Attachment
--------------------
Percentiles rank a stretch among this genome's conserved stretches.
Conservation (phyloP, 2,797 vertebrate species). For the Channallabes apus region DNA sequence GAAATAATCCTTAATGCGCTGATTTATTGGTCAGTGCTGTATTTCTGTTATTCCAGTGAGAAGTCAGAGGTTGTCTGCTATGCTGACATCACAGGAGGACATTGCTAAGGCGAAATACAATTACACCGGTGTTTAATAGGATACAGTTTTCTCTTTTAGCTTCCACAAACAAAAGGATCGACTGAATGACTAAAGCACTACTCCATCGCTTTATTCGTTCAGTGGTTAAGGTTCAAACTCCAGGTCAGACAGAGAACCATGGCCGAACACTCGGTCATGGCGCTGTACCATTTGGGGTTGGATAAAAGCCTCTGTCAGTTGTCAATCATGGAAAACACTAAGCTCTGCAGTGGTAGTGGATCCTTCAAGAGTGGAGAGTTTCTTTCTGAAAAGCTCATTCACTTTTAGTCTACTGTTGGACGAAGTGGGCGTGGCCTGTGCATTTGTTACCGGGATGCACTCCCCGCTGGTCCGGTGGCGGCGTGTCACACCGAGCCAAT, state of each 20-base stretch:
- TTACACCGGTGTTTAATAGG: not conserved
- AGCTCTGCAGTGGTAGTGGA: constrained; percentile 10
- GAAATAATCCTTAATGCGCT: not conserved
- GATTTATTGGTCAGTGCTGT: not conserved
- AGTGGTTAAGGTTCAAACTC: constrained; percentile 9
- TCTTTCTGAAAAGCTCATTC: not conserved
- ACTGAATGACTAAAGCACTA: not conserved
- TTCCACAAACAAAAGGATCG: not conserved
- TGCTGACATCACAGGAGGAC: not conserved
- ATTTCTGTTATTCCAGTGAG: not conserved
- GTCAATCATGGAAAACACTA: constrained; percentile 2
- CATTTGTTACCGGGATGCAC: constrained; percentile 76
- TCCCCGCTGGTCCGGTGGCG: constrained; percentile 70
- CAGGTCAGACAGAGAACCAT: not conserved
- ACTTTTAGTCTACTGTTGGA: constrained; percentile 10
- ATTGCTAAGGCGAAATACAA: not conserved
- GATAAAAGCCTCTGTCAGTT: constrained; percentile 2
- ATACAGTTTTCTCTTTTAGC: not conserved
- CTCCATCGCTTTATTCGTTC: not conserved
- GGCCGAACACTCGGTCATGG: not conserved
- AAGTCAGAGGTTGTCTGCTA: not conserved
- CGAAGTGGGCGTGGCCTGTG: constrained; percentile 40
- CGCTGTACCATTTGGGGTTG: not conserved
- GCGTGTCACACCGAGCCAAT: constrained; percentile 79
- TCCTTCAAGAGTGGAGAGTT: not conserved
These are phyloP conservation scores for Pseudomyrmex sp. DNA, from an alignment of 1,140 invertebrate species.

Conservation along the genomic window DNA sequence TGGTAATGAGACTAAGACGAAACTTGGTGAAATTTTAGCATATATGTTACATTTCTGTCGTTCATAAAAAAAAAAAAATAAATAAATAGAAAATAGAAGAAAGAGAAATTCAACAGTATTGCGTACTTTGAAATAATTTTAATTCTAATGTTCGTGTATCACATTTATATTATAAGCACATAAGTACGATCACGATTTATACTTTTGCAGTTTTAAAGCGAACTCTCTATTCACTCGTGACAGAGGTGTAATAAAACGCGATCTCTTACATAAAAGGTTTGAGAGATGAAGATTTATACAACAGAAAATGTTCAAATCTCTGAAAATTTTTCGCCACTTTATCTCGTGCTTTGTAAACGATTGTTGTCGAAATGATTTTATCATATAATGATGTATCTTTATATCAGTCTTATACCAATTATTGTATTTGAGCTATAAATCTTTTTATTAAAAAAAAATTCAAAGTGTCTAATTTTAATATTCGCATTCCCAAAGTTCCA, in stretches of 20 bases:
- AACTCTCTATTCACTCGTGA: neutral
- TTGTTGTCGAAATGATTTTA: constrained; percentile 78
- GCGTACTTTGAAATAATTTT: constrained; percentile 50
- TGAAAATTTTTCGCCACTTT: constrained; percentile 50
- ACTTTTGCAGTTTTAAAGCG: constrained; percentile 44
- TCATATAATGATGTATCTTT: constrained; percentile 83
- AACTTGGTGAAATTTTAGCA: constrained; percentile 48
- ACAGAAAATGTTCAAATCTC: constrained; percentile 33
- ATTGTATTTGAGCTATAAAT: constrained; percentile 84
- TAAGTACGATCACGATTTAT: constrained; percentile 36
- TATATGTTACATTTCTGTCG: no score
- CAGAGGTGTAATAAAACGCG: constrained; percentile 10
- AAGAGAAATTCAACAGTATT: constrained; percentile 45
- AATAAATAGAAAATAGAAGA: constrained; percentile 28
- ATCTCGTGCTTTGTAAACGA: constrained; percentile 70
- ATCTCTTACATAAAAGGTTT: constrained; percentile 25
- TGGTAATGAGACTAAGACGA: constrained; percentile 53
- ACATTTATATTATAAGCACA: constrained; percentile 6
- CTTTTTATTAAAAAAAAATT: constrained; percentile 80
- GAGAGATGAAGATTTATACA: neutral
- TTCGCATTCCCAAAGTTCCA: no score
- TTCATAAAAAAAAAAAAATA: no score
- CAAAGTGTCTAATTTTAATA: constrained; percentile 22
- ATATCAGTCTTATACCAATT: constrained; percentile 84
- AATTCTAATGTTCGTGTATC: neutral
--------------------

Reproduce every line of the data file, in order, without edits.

Percentiles rank a stretch among this genome's conserved stretches.
Conservation (phyloP, 2,797 vertebrate species). For the Channallabes apus region DNA sequence GAAATAATCCTTAATGCGCTGATTTATTGGTCAGTGCTGTATTTCTGTTATTCCAGTGAGAAGTCAGAGGTTGTCTGCTATGCTGACATCACAGGAGGACATTGCTAAGGCGAAATACAATTACACCGGTGTTTAATAGGATACAGTTTTCTCTTTTAGCTTCCACAAACAAAAGGATCGACTGAATGACTAAAGCACTACTCCATCGCTTTATTCGTTCAGTGGTTAAGGTTCAAACTCCAGGTCAGACAGAGAACCATGGCCGAACACTCGGTCATGGCGCTGTACCATTTGGGGTTGGATAAAAGCCTCTGTCAGTTGTCAATCATGGAAAACACTAAGCTCTGCAGTGGTAGTGGATCCTTCAAGAGTGGAGAGTTTCTTTCTGAAAAGCTCATTCACTTTTAGTCTACTGTTGGACGAAGTGGGCGTGGCCTGTGCATTTGTTACCGGGATGCACTCCCCGCTGGTCCGGTGGCGGCGTGTCACACCGAGCCAAT, state of each 20-base stretch:
- TTACACCGGTGTTTAATAGG: not conserved
- AGCTCTGCAGTGGTAGTGGA: constrained; percentile 10
- GAAATAATCCTTAATGCGCT: not conserved
- GATTTATTGGTCAGTGCTGT: not conserved
- AGTGGTTAAGGTTCAAACTC: constrained; percentile 9
- TCTTTCTGAAAAGCTCATTC: not conserved
- ACTGAATGACTAAAGCACTA: not conserved
- TTCCACAAACAAAAGGATCG: not conserved
- TGCTGACATCACAGGAGGAC: not conserved
- ATTTCTGTTATTCCAGTGAG: not conserved
- GTCAATCATGGAAAACACTA: constrained; percentile 2
- CATTTGTTACCGGGATGCAC: constrained; percentile 76
- TCCCCGCTGGTCCGGTGGCG: constrained; percentile 70
- CAGGTCAGACAGAGAACCAT: not conserved
- ACTTTTAGTCTACTGTTGGA: constrained; percentile 10
- ATTGCTAAGGCGAAATACAA: not conserved
- GATAAAAGCCTCTGTCAGTT: constrained; percentile 2
- ATACAGTTTTCTCTTTTAGC: not conserved
- CTCCATCGCTTTATTCGTTC: not conserved
- GGCCGAACACTCGGTCATGG: not conserved
- AAGTCAGAGGTTGTCTGCTA: not conserved
- CGAAGTGGGCGTGGCCTGTG: constrained; percentile 40
- CGCTGTACCATTTGGGGTTG: not conserved
- GCGTGTCACACCGAGCCAAT: constrained; percentile 79
- TCCTTCAAGAGTGGAGAGTT: not conserved
These are phyloP conservation scores for Pseudomyrmex sp. DNA, from an alignment of 1,140 invertebrate species.

Conservation along the genomic window DNA sequence TGGTAATGAGACTAAGACGAAACTTGGTGAAATTTTAGCATATATGTTACATTTCTGTCGTTCATAAAAAAAAAAAAATAAATAAATAGAAAATAGAAGAAAGAGAAATTCAACAGTATTGCGTACTTTGAAATAATTTTAATTCTAATGTTCGTGTATCACATTTATATTATAAGCACATAAGTACGATCACGATTTATACTTTTGCAGTTTTAAAGCGAACTCTCTATTCACTCGTGACAGAGGTGTAATAAAACGCGATCTCTTACATAAAAGGTTTGAGAGATGAAGATTTATACAACAGAAAATGTTCAAATCTCTGAAAATTTTTCGCCACTTTATCTCGTGCTTTGTAAACGATTGTTGTCGAAATGATTTTATCATATAATGATGTATCTTTATATCAGTCTTATACCAATTATTGTATTTGAGCTATAAATCTTTTTATTAAAAAAAAATTCAAAGTGTCTAATTTTAATATTCGCATTCCCAAAGTTCCA, in stretches of 20 bases:
- AACTCTCTATTCACTCGTGA: neutral
- TTGTTGTCGAAATGATTTTA: constrained; percentile 78
- GCGTACTTTGAAATAATTTT: constrained; percentile 50
- TGAAAATTTTTCGCCACTTT: constrained; percentile 50
- ACTTTTGCAGTTTTAAAGCG: constrained; percentile 44
- TCATATAATGATGTATCTTT: constrained; percentile 83
- AACTTGGTGAAATTTTAGCA: constrained; percentile 48
- ACAGAAAATGTTCAAATCTC: constrained; percentile 33
- ATTGTATTTGAGCTATAAAT: constrained; percentile 84
- TAAGTACGATCACGATTTAT: constrained; percentile 36
- TATATGTTACATTTCTGTCG: no score
- CAGAGGTGTAATAAAACGCG: constrained; percentile 10
- AAGAGAAATTCAACAGTATT: constrained; percentile 45
- AATAAATAGAAAATAGAAGA: constrained; percentile 28
- ATCTCGTGCTTTGTAAACGA: constrained; percentile 70
- ATCTCTTACATAAAAGGTTT: constrained; percentile 25
- TGGTAATGAGACTAAGACGA: constrained; percentile 53
- ACATTTATATTATAAGCACA: constrained; percentile 6
- CTTTTTATTAAAAAAAAATT: constrained; percentile 80
- GAGAGATGAAGATTTATACA: neutral
- TTCGCATTCCCAAAGTTCCA: no score
- TTCATAAAAAAAAAAAAATA: no score
- CAAAGTGTCTAATTTTAATA: constrained; percentile 22
- ATATCAGTCTTATACCAATT: constrained; percentile 84
- AATTCTAATGTTCGTGTATC: neutral